Imperial Logistics trials new hydrogen-fuel-cell hybrid car for fleet applications

Mercedes launches GLC F-Cell

Thomas Schulz (left) and Michael Hohn (right) collect the car from Günter Beißel (centre), Mercedes Benz Major Accounts Sales Manager, Rhein-Ruhr (photo credit: Mercedes-Benz).

Imperial Logistics is trialling a hydrogen fuel cell car for the next four years, to evaluate whether it should roll out the technology to its fleet customers and its own group management vehicle fleet in Europe. Together, these fleets currently total over 5000 vehicles.


The car which will undergo testing is the pre-production version of the Mercedes-Benz GLC F-CELL. This is visually similar to the maker’s popular, conventionally-powered SUV, but features a unique combination of hydrogen fuel cell and large lithium-ion battery, which Mercedes-Benz calls “EQ technology”. This provides dual power sources for the vehicle‘s electric drive motor, so overcoming one of the major obstacles to greater electric vehicle take-up to date: limited range.


With 4.4 kilograms of hydrogen on board, the fuel cell produces enough power to drive the vehicle up to 478 kilometres in hybrid mode; while the plug-in-rechargeable lithium-ion battery provides a further back-up range of up to 51 kilometres.


The long range, short refuelling time and maximum power output of 155kW make the GLC F-CELL suitable as an everyday vehicle for local and long-distance journeys, while producing zero local emissions at all times.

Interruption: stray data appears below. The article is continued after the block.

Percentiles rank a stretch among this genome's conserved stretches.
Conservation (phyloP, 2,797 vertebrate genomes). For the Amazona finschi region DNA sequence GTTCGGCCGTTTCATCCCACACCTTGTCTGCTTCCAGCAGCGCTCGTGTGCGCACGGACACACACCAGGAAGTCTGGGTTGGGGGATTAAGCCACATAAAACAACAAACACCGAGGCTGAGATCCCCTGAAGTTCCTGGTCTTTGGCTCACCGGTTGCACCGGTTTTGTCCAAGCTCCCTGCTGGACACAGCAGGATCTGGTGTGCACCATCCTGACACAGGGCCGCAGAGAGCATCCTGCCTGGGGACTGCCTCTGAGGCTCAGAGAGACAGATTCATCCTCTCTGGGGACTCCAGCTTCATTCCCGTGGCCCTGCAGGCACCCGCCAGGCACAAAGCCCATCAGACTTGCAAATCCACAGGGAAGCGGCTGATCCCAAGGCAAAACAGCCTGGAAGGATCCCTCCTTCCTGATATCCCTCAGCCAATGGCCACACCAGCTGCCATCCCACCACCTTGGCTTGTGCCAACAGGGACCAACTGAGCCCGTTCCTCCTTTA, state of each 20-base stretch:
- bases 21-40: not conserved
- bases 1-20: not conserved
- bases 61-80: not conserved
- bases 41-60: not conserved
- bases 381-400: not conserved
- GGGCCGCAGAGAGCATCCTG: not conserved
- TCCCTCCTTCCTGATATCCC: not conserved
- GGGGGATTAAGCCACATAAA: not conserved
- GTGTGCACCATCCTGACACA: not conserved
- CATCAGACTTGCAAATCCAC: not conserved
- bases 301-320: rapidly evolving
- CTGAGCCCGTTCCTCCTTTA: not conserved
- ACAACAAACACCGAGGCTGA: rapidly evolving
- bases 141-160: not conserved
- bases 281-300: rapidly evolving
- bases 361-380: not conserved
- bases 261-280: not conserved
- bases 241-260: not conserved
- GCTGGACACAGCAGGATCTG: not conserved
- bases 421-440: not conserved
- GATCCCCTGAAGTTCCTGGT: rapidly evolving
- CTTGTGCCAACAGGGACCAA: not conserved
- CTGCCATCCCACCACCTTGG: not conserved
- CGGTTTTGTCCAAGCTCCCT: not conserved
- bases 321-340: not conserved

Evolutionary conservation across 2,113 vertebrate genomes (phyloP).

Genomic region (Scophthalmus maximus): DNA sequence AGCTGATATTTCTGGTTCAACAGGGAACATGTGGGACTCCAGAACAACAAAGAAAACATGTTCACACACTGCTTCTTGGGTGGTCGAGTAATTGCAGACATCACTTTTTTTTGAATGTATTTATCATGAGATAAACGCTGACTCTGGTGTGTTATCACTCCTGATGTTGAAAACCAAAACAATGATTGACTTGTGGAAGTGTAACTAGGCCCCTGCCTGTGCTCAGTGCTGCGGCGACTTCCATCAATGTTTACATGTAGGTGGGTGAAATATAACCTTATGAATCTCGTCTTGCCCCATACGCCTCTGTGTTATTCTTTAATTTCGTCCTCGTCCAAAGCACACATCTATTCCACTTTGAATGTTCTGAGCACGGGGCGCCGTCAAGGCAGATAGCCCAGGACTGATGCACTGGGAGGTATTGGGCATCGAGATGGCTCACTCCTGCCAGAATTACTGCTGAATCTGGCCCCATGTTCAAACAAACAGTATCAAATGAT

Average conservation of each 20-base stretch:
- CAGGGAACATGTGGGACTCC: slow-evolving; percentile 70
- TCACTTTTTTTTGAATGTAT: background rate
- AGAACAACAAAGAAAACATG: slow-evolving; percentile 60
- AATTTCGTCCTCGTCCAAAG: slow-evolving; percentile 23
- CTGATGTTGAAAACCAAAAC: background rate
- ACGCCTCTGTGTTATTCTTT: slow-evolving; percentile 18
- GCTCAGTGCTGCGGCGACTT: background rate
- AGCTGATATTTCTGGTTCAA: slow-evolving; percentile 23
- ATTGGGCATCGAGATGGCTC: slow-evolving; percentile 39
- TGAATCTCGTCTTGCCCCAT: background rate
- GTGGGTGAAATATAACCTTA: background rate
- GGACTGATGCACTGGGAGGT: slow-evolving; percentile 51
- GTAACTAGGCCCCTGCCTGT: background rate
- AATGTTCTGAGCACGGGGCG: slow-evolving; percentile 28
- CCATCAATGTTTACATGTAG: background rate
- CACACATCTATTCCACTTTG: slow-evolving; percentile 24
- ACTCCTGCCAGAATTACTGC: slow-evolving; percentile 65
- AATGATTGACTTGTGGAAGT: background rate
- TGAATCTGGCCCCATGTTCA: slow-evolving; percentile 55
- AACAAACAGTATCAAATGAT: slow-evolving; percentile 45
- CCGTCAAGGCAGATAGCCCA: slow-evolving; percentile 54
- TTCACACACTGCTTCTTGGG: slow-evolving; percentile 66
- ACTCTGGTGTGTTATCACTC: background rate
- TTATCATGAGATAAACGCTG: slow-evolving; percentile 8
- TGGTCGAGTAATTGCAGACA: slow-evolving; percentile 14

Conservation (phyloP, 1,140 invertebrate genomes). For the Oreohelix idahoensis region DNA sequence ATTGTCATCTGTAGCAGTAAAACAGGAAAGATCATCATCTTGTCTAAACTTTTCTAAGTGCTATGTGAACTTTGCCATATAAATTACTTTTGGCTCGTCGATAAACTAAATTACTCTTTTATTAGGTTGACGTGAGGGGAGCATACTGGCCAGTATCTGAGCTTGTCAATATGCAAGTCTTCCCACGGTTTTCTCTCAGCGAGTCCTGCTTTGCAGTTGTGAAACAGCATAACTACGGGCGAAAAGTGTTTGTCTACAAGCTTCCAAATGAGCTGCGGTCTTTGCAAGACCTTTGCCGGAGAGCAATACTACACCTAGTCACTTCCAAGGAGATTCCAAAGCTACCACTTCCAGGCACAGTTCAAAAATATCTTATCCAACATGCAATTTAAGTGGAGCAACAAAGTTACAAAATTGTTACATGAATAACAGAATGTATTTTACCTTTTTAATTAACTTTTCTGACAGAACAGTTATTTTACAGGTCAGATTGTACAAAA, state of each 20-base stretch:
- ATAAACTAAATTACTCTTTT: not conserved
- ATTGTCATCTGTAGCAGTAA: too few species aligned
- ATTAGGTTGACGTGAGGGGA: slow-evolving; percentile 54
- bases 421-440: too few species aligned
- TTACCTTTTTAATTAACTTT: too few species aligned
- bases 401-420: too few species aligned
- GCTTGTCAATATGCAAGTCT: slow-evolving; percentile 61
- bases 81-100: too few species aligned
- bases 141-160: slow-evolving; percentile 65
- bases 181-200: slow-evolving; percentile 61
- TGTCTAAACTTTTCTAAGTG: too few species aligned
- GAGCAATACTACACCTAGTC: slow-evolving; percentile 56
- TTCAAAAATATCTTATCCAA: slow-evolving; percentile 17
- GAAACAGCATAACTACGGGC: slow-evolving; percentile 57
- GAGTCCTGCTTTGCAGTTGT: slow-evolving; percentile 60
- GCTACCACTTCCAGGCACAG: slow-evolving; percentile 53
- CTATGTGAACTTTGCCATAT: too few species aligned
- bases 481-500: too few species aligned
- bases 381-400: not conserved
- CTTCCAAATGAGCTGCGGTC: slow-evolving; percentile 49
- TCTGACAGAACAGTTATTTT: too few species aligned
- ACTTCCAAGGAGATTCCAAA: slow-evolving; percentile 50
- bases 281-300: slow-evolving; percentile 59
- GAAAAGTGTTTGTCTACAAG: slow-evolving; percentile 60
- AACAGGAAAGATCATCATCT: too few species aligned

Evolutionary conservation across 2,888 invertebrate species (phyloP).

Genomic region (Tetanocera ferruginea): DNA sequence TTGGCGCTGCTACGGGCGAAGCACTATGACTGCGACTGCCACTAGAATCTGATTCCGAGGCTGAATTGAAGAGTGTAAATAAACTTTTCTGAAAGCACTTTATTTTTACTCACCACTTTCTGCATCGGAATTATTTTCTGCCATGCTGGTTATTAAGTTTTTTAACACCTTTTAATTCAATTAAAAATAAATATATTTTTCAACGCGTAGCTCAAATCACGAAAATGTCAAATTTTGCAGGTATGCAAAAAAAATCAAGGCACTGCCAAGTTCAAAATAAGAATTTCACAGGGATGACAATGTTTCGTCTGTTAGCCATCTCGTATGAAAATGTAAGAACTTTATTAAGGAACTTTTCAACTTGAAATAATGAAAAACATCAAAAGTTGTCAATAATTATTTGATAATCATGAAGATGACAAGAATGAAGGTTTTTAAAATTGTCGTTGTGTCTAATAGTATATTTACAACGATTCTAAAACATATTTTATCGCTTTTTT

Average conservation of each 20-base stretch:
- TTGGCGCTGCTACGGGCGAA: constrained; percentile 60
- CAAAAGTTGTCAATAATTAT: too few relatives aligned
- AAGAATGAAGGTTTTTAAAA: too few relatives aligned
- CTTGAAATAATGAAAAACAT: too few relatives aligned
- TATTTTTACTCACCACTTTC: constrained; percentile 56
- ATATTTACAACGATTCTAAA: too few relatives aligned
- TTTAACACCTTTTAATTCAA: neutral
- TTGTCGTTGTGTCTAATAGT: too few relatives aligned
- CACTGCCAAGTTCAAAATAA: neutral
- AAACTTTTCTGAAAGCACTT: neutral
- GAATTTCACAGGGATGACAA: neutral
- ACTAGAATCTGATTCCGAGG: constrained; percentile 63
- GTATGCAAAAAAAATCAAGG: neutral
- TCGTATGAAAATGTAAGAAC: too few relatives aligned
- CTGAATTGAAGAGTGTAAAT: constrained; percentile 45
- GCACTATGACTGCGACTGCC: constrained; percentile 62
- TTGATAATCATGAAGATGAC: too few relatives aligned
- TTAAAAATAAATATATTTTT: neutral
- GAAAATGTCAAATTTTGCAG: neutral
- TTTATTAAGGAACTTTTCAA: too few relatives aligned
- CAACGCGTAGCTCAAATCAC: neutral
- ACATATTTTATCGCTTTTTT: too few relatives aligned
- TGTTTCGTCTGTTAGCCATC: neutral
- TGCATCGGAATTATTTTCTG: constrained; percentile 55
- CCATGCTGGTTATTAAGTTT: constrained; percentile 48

Says Head of Fleet Management at Imperial Logistics International, Michael Hohn: “We began talking to Daimler some time ago, expressing our interest in alternative technologies. We told them they were welcome to contact us if there were any programs in which we could participate. They subsequently invited us to test the GLC F-CELL for the next 4 years.


“With fast refuelling, and without the long charging process usually associated with electric vehicles, this could be a promising technology for the future. Compared to pure electric vehicles, hydrogen cell vehicles have a much greater range. And all that comes out of the exhaust is water vapour.


“Now, all we need is the infrastructure. If this combination of hydrogen-fuel-cell and plug-in electric technology is found to be viable, I would like to use these vehicles for Imperial Logistics’ own fleet as well as those of our fleet management customers.”


The honour of driving the hydrogen-fuel-cell car falls to Thomas Schulz, Chief Financial Officer at Imperial Logistics International, who says: “As a major logistics services provider, Imperial Logistics feels a duty to care for the environment, and this is also very important to me personally.


“I am proud to be the first one to test this new technology, and it will be very interesting to sample this new driving experience at first hand. I hope our trials will prove successful, and will enable us to deploy vehicles like this on a much larger scale in the future. ”

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